Today’s lead story in The Freeport News (see page 1), is a clear indication of the refreshing outlook that Senator Kwasi Thompson, the Minister of State in the Grand Bahama Office of the Prime Minister, brings to Bahamian politics.
If he speaks to an issue, no matter how delicate, or uncomplimentary to his governing party, Thompson has been inclined to be up front and not seek to put vague spins out there in an effort to defend the indefensible. Such a practice seems to be the modus operandi of the vast majority of those who have made up the Bahamian political arena in recent years.
Thus, in many instances they can’t be trusted.
Thompson inspires trust because he always seems to be on the level.
When fielding questions put to him regarding the ongoing conflicts, two investment groups (Old Bahama Bay & Club Resort and Skyline Investments/Grand Palm Beach Acquisitions), are experiencing, Thompson admitted that there is a problem that needs to be sorted out. His openness should bode well in getting the feuding parties to the table and reaching a compromise that each can live with.
A whole lot is on the line for Thompson, who is Prime Minister Dr. Hubert Minnis’ point person in Grand Bahama on investment projects. He has in fact been the chief projects negotiator, outside of mandates that come down from the Cabinet of The Bahamas or the prime minister, himself.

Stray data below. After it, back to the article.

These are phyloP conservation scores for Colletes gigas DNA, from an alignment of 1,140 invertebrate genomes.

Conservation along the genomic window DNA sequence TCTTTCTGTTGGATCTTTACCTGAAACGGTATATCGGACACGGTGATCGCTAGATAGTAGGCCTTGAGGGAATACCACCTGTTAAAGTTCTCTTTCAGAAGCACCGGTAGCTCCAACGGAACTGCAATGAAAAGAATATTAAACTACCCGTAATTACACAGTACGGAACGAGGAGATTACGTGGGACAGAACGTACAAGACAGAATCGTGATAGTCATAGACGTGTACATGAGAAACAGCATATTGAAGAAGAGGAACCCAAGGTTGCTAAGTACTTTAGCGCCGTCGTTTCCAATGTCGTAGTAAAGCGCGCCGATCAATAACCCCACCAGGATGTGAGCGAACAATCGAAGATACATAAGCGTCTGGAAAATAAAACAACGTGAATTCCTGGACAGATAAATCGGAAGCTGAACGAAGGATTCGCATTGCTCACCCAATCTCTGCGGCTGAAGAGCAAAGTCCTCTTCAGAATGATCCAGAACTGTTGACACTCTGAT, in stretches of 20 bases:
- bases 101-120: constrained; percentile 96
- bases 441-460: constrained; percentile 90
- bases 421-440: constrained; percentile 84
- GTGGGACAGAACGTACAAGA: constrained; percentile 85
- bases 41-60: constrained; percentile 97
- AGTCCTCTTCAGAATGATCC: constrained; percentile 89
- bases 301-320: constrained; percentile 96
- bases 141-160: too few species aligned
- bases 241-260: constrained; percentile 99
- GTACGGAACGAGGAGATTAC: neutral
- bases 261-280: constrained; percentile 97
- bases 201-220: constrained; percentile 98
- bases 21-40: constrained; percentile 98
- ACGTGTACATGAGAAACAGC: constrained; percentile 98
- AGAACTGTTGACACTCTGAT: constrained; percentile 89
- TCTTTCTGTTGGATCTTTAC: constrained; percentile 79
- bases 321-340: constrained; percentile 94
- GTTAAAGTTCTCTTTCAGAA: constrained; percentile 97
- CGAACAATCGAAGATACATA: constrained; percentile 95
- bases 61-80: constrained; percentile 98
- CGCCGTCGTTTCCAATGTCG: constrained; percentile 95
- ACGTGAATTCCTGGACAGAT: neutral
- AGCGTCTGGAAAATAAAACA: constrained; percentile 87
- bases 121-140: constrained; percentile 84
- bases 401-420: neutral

Emboldened by a few small economic successes, Thompson, PM Dr. Minnis and their colleagues, especially the five Members of Parliament who represent all of the constituencies of Grand Bahama, know that much more has to be done in the way of meaningfully-impacting investments, to satisfy the people of the island.
The firm view held here is that Thompson is well-placed in his portfolio.
He will be tested for sure, much more severely, as the months of governance of his party stretches out without the investment products that were boldly promised.
Without a doubt, the Skyline Investments (Grand Palm Beach Acquisitions) proposed project is at a scary point. The Heads of Agreement (HOA) signing does not seem as definite now, as, when proclaimed by the prime minister two weeks ago.
A steep mountain of proposed investment projects confronts the government, indeed.
There are highly challenging financial realities the government has to try to cover, regarding the conclusion of the purchase of the Grand Lucayan properties.
At the moment, the Oban Energies oil refinery/storage investment in East Grand Bahama seems dead in the water. The committee of Cabinet members and others selected by Prime Minister to engage in talks with Oban representatives have not delivered anything of substance that changes the controversial terms of the HOA, already signed by the Government of The Bahamas.
The government needs, badly, for the West End projects to come on stream in the fullness of what was announced.
Quite frankly, Minister of State Thompson seems best suited to lead the entire package of proposed investments.